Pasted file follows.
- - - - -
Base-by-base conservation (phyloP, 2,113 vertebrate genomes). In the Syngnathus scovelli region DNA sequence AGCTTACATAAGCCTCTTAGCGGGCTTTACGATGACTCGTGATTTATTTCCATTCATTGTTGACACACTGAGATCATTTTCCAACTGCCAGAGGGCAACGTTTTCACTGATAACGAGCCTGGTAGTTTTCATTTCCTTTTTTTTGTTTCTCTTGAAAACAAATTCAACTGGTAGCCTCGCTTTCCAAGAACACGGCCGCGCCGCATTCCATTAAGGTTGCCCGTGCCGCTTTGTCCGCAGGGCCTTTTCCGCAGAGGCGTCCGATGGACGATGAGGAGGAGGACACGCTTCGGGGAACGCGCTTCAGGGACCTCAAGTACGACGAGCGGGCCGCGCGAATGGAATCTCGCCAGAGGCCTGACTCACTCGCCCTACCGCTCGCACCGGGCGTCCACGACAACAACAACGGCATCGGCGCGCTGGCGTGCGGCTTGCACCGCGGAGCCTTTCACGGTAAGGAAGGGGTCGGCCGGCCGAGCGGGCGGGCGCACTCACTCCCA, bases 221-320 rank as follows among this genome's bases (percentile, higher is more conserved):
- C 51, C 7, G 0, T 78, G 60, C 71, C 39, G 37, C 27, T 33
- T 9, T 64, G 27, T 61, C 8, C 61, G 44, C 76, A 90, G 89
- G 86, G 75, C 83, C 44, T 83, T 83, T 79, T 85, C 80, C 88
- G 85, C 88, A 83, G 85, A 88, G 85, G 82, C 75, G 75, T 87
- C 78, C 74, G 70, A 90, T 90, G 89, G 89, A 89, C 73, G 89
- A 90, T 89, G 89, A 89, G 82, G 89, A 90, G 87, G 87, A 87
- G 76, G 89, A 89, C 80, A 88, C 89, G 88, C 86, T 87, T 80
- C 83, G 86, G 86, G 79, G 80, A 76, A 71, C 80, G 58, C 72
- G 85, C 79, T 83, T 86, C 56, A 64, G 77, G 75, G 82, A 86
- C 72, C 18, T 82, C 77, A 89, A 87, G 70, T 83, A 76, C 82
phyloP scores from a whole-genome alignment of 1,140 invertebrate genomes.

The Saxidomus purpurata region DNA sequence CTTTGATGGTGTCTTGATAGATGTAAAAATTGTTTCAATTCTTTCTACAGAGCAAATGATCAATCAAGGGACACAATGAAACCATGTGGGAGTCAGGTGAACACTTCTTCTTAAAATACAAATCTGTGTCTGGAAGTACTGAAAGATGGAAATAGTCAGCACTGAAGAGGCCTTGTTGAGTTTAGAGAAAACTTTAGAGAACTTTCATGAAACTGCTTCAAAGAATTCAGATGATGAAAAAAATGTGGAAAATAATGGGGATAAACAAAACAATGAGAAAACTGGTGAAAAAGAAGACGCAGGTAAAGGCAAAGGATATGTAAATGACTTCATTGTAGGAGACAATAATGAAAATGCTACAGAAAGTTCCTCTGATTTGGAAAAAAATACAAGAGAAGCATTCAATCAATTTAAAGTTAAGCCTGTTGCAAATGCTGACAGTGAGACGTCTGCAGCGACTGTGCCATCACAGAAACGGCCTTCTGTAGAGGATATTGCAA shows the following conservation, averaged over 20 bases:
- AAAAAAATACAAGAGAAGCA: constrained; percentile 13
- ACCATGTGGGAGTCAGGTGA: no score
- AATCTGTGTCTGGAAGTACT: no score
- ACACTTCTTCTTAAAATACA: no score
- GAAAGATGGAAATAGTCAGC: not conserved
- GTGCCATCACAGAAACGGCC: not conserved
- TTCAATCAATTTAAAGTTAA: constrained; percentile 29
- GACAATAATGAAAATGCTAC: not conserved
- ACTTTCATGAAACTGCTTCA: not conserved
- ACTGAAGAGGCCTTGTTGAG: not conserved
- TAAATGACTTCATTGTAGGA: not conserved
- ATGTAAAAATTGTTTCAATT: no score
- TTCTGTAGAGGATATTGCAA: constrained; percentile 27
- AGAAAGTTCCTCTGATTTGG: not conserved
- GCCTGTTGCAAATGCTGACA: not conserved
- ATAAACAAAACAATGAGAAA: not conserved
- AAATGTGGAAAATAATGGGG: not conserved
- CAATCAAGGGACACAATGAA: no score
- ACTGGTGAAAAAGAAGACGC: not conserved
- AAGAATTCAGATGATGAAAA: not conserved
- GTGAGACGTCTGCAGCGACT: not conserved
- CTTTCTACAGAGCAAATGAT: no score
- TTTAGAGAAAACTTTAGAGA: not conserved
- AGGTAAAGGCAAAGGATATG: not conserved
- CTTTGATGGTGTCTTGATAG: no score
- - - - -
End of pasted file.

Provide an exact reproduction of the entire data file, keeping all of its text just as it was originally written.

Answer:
Base-by-base conservation (phyloP, 2,113 vertebrate genomes). In the Syngnathus scovelli region DNA sequence AGCTTACATAAGCCTCTTAGCGGGCTTTACGATGACTCGTGATTTATTTCCATTCATTGTTGACACACTGAGATCATTTTCCAACTGCCAGAGGGCAACGTTTTCACTGATAACGAGCCTGGTAGTTTTCATTTCCTTTTTTTTGTTTCTCTTGAAAACAAATTCAACTGGTAGCCTCGCTTTCCAAGAACACGGCCGCGCCGCATTCCATTAAGGTTGCCCGTGCCGCTTTGTCCGCAGGGCCTTTTCCGCAGAGGCGTCCGATGGACGATGAGGAGGAGGACACGCTTCGGGGAACGCGCTTCAGGGACCTCAAGTACGACGAGCGGGCCGCGCGAATGGAATCTCGCCAGAGGCCTGACTCACTCGCCCTACCGCTCGCACCGGGCGTCCACGACAACAACAACGGCATCGGCGCGCTGGCGTGCGGCTTGCACCGCGGAGCCTTTCACGGTAAGGAAGGGGTCGGCCGGCCGAGCGGGCGGGCGCACTCACTCCCA, bases 221-320 rank as follows among this genome's bases (percentile, higher is more conserved):
- C 51, C 7, G 0, T 78, G 60, C 71, C 39, G 37, C 27, T 33
- T 9, T 64, G 27, T 61, C 8, C 61, G 44, C 76, A 90, G 89
- G 86, G 75, C 83, C 44, T 83, T 83, T 79, T 85, C 80, C 88
- G 85, C 88, A 83, G 85, A 88, G 85, G 82, C 75, G 75, T 87
- C 78, C 74, G 70, A 90, T 90, G 89, G 89, A 89, C 73, G 89
- A 90, T 89, G 89, A 89, G 82, G 89, A 90, G 87, G 87, A 87
- G 76, G 89, A 89, C 80, A 88, C 89, G 88, C 86, T 87, T 80
- C 83, G 86, G 86, G 79, G 80, A 76, A 71, C 80, G 58, C 72
- G 85, C 79, T 83, T 86, C 56, A 64, G 77, G 75, G 82, A 86
- C 72, C 18, T 82, C 77, A 89, A 87, G 70, T 83, A 76, C 82
phyloP scores from a whole-genome alignment of 1,140 invertebrate genomes.

The Saxidomus purpurata region DNA sequence CTTTGATGGTGTCTTGATAGATGTAAAAATTGTTTCAATTCTTTCTACAGAGCAAATGATCAATCAAGGGACACAATGAAACCATGTGGGAGTCAGGTGAACACTTCTTCTTAAAATACAAATCTGTGTCTGGAAGTACTGAAAGATGGAAATAGTCAGCACTGAAGAGGCCTTGTTGAGTTTAGAGAAAACTTTAGAGAACTTTCATGAAACTGCTTCAAAGAATTCAGATGATGAAAAAAATGTGGAAAATAATGGGGATAAACAAAACAATGAGAAAACTGGTGAAAAAGAAGACGCAGGTAAAGGCAAAGGATATGTAAATGACTTCATTGTAGGAGACAATAATGAAAATGCTACAGAAAGTTCCTCTGATTTGGAAAAAAATACAAGAGAAGCATTCAATCAATTTAAAGTTAAGCCTGTTGCAAATGCTGACAGTGAGACGTCTGCAGCGACTGTGCCATCACAGAAACGGCCTTCTGTAGAGGATATTGCAA shows the following conservation, averaged over 20 bases:
- AAAAAAATACAAGAGAAGCA: constrained; percentile 13
- ACCATGTGGGAGTCAGGTGA: no score
- AATCTGTGTCTGGAAGTACT: no score
- ACACTTCTTCTTAAAATACA: no score
- GAAAGATGGAAATAGTCAGC: not conserved
- GTGCCATCACAGAAACGGCC: not conserved
- TTCAATCAATTTAAAGTTAA: constrained; percentile 29
- GACAATAATGAAAATGCTAC: not conserved
- ACTTTCATGAAACTGCTTCA: not conserved
- ACTGAAGAGGCCTTGTTGAG: not conserved
- TAAATGACTTCATTGTAGGA: not conserved
- ATGTAAAAATTGTTTCAATT: no score
- TTCTGTAGAGGATATTGCAA: constrained; percentile 27
- AGAAAGTTCCTCTGATTTGG: not conserved
- GCCTGTTGCAAATGCTGACA: not conserved
- ATAAACAAAACAATGAGAAA: not conserved
- AAATGTGGAAAATAATGGGG: not conserved
- CAATCAAGGGACACAATGAA: no score
- ACTGGTGAAAAAGAAGACGC: not conserved
- AAGAATTCAGATGATGAAAA: not conserved
- GTGAGACGTCTGCAGCGACT: not conserved
- CTTTCTACAGAGCAAATGAT: no score
- TTTAGAGAAAACTTTAGAGA: not conserved
- AGGTAAAGGCAAAGGATATG: not conserved
- CTTTGATGGTGTCTTGATAG: no score